kayaking on turtle creek beloit wisconsinAbout Turtle Creek

Turtle Creek winds its way for over 30 miles from Turtle Lake near Delavan, Wisconsin to the Rock River in South Beloit, Illinois. This scenic waterway offers great opportunities for paddling, tubing and fishing. Tiffany Bridge a hand-built, 5-arch limestone railroad bridge built in 1869 is one of the most photographed historic icons in Rock County.  Several metal truss road bridges also cross the creek, including “Turtleville Steel Bridge” (Lather’s Road Bridge), which is also on the National Historic Register along with Tiffany Bridge. The City of Beloit has miles of trails along the creek in Turtle Creek Greenway, offering year round enjoyment, including cross country skiing.

Early Inhabitants

turtle mounds beloit wisconsin (Custom)The Mound Builders – The area around Turtle Creek was home to humans during the Woodland period (about 500 B.C. to A.D. 1100), when distinctive burial mounds were constructed by communities across the southern two-thirds of Wisconsin. Some effigies are recognizable as birds, animals such as bear or deer, spirit animals, or people. Most mounds are now gone, but a few remain, with the best preserved mound being a 157 foot effigy , thought to be a turtle or “water spirit” in Beloit, Wisconsin at Totem Park. For more information about mounds in the Turtle Creek region download Beloit Archaeology Survey Report, 2004.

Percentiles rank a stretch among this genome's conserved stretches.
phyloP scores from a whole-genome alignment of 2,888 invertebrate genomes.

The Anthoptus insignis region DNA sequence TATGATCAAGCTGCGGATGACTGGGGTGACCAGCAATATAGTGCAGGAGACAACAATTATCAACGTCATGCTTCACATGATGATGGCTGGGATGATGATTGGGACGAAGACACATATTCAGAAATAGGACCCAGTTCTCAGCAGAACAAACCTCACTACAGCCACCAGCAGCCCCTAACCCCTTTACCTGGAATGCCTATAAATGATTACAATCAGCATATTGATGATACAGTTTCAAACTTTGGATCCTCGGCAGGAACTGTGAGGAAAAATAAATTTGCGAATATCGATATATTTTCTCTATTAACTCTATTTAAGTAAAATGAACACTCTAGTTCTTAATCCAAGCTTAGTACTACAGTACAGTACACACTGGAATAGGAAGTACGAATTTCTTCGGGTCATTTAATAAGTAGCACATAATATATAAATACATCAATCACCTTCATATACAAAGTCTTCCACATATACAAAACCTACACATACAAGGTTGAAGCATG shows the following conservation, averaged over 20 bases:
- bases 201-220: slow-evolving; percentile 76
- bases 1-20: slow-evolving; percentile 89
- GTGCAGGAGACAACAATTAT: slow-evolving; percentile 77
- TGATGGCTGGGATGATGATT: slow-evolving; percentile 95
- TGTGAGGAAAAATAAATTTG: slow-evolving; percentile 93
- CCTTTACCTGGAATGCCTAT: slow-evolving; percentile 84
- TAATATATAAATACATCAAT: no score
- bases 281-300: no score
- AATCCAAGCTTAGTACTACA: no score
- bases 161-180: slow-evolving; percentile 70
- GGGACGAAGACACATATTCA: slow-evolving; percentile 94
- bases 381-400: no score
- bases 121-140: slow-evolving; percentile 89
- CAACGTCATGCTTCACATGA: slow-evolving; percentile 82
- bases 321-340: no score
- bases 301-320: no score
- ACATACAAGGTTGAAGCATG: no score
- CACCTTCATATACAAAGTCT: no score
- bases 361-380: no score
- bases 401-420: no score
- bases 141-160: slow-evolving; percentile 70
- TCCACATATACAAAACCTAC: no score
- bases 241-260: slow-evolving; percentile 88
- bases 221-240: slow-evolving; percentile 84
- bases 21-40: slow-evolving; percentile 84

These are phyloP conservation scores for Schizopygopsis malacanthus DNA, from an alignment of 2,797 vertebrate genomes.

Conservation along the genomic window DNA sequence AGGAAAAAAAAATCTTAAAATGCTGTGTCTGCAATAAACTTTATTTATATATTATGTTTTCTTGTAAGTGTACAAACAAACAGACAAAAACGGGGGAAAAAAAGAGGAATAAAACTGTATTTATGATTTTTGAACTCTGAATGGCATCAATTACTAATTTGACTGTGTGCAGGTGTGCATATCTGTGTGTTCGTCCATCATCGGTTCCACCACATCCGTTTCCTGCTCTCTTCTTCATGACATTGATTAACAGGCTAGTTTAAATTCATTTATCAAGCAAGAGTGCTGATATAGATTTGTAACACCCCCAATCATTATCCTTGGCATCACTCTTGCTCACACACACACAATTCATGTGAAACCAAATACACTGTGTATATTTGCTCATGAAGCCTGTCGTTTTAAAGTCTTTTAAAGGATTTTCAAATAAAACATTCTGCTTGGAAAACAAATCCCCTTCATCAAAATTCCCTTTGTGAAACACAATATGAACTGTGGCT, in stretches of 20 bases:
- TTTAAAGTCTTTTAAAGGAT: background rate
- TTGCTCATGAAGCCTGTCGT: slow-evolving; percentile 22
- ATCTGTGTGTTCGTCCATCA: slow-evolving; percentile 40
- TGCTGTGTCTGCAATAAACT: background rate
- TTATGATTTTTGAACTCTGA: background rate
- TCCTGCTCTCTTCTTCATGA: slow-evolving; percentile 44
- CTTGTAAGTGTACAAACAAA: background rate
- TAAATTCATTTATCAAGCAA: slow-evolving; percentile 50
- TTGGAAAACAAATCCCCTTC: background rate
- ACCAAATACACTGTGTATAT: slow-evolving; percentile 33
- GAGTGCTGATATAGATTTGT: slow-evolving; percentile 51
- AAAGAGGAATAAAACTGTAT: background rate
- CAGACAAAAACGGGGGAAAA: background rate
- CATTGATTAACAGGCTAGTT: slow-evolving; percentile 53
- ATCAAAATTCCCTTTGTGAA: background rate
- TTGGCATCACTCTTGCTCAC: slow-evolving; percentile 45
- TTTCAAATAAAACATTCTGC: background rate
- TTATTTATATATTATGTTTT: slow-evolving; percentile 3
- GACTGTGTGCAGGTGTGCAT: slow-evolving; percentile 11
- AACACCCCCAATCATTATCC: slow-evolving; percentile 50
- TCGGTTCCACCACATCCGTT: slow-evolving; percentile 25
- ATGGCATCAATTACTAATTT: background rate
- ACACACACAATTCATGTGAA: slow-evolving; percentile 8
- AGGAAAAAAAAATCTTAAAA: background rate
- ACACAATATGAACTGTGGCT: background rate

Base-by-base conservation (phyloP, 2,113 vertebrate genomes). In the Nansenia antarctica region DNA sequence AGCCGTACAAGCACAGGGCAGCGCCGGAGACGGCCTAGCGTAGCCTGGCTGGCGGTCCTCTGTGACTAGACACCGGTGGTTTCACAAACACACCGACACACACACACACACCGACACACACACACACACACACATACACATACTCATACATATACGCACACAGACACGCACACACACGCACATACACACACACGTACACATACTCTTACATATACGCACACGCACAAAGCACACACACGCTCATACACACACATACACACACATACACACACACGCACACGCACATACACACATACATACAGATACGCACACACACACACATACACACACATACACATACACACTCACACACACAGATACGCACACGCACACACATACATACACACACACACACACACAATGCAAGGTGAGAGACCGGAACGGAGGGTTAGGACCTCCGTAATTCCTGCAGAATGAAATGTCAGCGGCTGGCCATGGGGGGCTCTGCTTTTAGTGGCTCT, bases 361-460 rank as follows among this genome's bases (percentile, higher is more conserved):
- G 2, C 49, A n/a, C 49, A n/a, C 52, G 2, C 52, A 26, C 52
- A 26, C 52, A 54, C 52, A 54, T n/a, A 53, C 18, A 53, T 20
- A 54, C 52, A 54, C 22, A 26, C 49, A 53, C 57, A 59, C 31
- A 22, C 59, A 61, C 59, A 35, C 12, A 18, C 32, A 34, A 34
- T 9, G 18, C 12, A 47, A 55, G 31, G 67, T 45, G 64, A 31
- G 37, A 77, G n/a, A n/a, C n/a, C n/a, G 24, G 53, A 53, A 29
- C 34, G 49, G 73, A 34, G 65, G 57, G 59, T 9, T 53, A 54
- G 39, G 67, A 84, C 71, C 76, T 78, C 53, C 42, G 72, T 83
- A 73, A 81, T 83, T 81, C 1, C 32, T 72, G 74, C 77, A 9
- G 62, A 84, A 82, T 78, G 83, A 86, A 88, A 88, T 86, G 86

Turtle Village – Around 1830, a large Ho-Chunk village known as Ke-Chunk (Turtle Village) existed near the mouth of Turtle Creek close to the Illinois-Wisconsin state line in what is now Beloit, Wisconsin or South Beloit, Illinois. In the late 1820s and early 1830s, Ke-chunk was one of the major villages of the Ho-Chunk (Winnebago) people. The word Ke-chunk , means “turtle” and was used to denote the Ho-Chunk village on Turtle Creek. In 1829, according to U.S. Indian agent John Kinzie, this village had 35 lodges with nearly 700 inhabitants.

Notable Ho-Chunk leaders associated with the village include White Crow (Kau-ree-kau-say-kaw), Whirling Thunder (Wau-kaun-wee-kaw), Walking Turtle (Karramaunee), and Little Priest or Little Chief (Mor-ay-tshay-kaw). The early French-Canadian trader Joseph Thibault built a cabin near the village site in 1835 or perhaps earlier. (1 ) (see reference at bottom of this page with link to research paper.)

Lincoln slept here – In 1832 Abraham Lincoln camped along Turtle Creek in what is now known as Town of Turtle while scouting for Chief Black Hawk for Captain Jacob Early.  Learn more and read about the Town of Turtle history with this article by Rock County Genealogical Society.

The Turtle Creek Watershed

Turtle Creek is in the Lower Rock River Basin, flowing from Turtle Lake in Walworth County, Wisconsin to Rock River in South Beloit, IL. The Turtle Creek watershed’s 231 square miles are in eastern Walworth County (62%) and Rock County (38%). Below are the 3 sections as described by a Wisconsin DNR Turtle Creek/Rock River Watershed Report.

Turtle Creek | Turtle Lake to Comus Lake

Rock River BasinThis segment of Turtle Creek is almost entirely ditched and has a low gradient, dropping 11 feet over its 5.5 mile length, with a barely perceptible flow in portions. Though primarily a forage fishery segment, panfish are common. More than 300 acres of wetland lie along the stream just north of Lake Comus. This segment is affected by channelization, drainage tiles, sedimentation from cropland runoff and wind erosion, stream bank sloughing, chemical fertilizers and pesticides, and excess nutrients from animal waste. Its potential use is a warm water forage fishery.